What to Tell Your Kids About Calling 911

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Parents need to teach their kids as they grow. You should teach them right from wrong and to instill in them the values you feel they need when they get older. You must start teaching them at a very young age since they soak up lessons like sponges, even if they seem too young to comprehend most of what’s happening around them.

You need to teach your kids to watch out for danger and identify it. You can talk to them about what to do if they’re ever in any trouble.

For instance, you can teach them about calling 911 if they ever need help and you’re not there to do it for them. You can talk to them about this concept and what calling 911 sets in motion.

What to Tell Your Kids About Calling 911

911 Works All Over the Country

Calling 911 after a West Palm Beach accident is the right move if you live there, but you can also take that same action anywhere in the US. Virtually anyone who grew up in America knows that calling 911 summons emergency services. That number has existed for several decades, and the country has not changed its meaning.

Calling 911 puts you in touch with a live operator, and you can explain the emergency to them. If you have a medical problem, they can send paramedics or take other appropriate actions. They might instruct you on what you should do till help arrives.

You can tell them you have a fire situation, and they can contact the fire department for you. If someone wants to kill you or you’re in some other danger that a criminal poses, they can contact the police for you and send them in your direction.

911 remains the all-purpose emergency number. As a parent, you probably learned that yourself as a child. Now, you can teach your kids about it. It could save your life or theirs.

What to Tell Your Kids About Calling 911

As soon as you feel your child can understand the lesson, you can tell them all about 911. You can tell them they should only call the number if a genuine emergency occurs. You need to impress upon them that they can’t call that number for frivolous reasons.

You can tell them that if you’re there in an emergency, they can defer to your judgment. You can call 911 for them or take any other appropriate action. They can also call upon another adult to act if there’s any danger.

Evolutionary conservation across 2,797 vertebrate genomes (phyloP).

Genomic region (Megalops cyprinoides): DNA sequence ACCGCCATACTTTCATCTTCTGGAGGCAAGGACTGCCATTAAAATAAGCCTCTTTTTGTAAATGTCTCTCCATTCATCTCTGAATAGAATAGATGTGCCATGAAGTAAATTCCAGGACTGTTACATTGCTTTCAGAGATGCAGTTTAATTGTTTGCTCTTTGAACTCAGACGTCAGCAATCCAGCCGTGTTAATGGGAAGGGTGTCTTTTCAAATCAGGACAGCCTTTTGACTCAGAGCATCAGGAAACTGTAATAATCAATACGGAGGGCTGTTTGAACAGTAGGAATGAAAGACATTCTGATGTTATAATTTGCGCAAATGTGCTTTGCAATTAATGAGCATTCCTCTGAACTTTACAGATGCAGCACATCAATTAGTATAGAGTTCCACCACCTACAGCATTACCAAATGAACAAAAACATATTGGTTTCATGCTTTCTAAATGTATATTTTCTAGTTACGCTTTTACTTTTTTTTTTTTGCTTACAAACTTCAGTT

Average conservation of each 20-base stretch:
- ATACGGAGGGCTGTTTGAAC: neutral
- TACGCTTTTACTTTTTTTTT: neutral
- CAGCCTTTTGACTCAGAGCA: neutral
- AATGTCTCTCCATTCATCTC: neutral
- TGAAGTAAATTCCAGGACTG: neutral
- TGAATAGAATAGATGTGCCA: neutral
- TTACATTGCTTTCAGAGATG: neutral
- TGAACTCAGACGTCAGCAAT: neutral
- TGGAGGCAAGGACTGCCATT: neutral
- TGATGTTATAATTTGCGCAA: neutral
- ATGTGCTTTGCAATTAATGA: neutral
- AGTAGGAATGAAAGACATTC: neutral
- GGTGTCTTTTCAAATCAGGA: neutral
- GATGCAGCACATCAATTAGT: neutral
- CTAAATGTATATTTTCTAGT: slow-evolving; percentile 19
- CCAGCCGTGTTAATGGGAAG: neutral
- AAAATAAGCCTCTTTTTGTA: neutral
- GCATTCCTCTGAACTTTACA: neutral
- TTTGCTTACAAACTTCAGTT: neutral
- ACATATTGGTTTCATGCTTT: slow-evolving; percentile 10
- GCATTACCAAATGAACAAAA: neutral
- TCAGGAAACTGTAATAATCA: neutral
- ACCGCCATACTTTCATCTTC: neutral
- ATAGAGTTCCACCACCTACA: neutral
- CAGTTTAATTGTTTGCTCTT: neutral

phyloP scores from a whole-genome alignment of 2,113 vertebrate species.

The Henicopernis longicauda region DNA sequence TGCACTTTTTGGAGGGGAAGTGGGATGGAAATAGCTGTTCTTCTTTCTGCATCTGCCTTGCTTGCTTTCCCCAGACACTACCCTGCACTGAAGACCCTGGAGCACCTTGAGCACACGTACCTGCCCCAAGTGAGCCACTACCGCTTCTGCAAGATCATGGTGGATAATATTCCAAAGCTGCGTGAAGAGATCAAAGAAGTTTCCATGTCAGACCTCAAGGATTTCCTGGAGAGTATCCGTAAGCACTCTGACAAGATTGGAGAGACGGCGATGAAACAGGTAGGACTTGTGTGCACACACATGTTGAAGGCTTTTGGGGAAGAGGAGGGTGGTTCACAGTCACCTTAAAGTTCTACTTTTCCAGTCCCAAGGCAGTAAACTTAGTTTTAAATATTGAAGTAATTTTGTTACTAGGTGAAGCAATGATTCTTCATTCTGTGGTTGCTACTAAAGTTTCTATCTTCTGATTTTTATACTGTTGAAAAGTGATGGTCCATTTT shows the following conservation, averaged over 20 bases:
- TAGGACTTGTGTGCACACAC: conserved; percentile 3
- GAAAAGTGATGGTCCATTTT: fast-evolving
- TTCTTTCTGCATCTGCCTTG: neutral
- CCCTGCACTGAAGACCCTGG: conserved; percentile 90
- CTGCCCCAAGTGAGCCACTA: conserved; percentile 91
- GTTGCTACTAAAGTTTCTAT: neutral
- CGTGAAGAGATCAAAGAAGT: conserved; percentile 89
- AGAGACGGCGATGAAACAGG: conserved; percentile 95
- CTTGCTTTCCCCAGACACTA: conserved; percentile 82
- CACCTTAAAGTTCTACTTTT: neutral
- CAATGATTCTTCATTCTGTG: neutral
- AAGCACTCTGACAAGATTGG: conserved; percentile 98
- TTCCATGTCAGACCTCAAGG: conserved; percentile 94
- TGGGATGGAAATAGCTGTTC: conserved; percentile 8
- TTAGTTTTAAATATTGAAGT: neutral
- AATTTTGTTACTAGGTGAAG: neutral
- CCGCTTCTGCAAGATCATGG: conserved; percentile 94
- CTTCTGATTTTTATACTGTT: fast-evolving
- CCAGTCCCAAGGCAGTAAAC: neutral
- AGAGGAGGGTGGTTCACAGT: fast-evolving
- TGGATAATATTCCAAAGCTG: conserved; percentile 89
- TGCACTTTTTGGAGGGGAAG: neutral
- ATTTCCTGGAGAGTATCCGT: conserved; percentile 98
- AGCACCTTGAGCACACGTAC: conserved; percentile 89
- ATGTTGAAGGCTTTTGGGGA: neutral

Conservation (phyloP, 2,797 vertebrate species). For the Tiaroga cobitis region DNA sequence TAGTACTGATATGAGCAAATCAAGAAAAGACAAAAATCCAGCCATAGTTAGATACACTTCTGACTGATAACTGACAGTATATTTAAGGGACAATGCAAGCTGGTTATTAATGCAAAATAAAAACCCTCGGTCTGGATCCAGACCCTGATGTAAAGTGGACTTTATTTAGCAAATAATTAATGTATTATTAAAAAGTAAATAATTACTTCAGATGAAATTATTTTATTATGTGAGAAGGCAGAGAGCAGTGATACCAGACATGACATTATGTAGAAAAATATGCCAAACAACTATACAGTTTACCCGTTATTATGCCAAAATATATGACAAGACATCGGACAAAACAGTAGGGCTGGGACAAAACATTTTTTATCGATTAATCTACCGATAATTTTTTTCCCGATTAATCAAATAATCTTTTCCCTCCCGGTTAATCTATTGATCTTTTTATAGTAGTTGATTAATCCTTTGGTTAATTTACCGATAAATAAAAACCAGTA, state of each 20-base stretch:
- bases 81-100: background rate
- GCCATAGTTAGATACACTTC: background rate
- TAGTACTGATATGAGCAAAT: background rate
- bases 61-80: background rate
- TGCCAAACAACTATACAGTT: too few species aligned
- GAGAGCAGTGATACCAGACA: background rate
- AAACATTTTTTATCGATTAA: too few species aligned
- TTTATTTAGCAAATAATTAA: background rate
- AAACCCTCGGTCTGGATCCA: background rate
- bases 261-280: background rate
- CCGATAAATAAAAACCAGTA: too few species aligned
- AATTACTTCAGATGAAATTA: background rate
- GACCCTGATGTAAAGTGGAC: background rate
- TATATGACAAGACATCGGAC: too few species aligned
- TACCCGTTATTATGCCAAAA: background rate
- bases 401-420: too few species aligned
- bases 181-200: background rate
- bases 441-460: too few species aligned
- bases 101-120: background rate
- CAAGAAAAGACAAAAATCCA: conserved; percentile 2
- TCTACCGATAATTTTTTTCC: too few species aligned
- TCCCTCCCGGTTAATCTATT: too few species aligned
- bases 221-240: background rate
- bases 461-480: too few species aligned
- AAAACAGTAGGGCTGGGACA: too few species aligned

Tell them to call 911 if you’re not there and there’s no other adult to help them. If there’s no teacher, camp counselor, etc., and an emergency occurs, that’s when they need to consider calling that number for help.

Run Through Scenarios With Them

It’s not a bad idea to run through some scenarios with your kids about when they should call 911. For instance, you might talk to them about fire situations, dog attacks, kidnapping threats, etc. Anything dangerous you think you need to talk to your kids about, you can probably bring up in this context.

You can tell them to call 911 if something happens to you and there’s no other adult around. You might tell them they can run to a neighbor’s house if you have that kind of relationship with your neighbors. If not, they’ll need to use their best judgment. Going through some situations where they should call 911 can help them identify such an occasion if it ever happens.

You might even play a little game where you run through some scenarios and then ask them whether they should call 911 for each of them. That can show you whether they understand the concept.

Medical Emergencies

You might live with someone who has an unusual medical condition. Maybe they sometimes have strokes or seizures. Perhaps you, your spouse, or your partner have that condition.

Tell your kids about that and prepare them to call 911 if it ever happens. You can also show them a medical alert bracelet you wear or that the afflicted family member wears. That should say to dial 911 on it to remind anyone what to do if the worst ever happens.

Restraining Order Violations

You might have a situation where you have a relative who could harm your child or try to kidnap them. Maybe you took out a restraining order against that person.

You can tell your child they need to run and find you or call 911 if they ever see that person. You can tell them never to go anywhere with that individual and to regard it as an emergency if that person ever approaches them.

These conditions exist for some families. If you feel you’re justified in bringing up this possibility with your kids, it’s not a bad idea to do so. Only you can decide about that.

You’ll Feel Better When Your Kids Know What to Do

After you teach your kids about calling 911, you should feel better about how they interact with the world. You will try to be there with them as much as possible to keep them out of danger, but kids also need to assert their independence as time passes. Eventually, you might feel okay with them playing out of your sight in the neighborhood when they become old enough.

You will also send them off to school, so you’ll no longer see them, though you know their location. The point is that times will come when your child or children are not right under your nose anymore, and they’re with other adults or spending time on their own.

If they know what an emergency means and to call 911 if one ever happens, that should help you get over any separation anxiety you feel. You want to shelter your kids as much as they can, but they also need to grow up eventually. By telling them about 911, you’re giving them a tool for protection.

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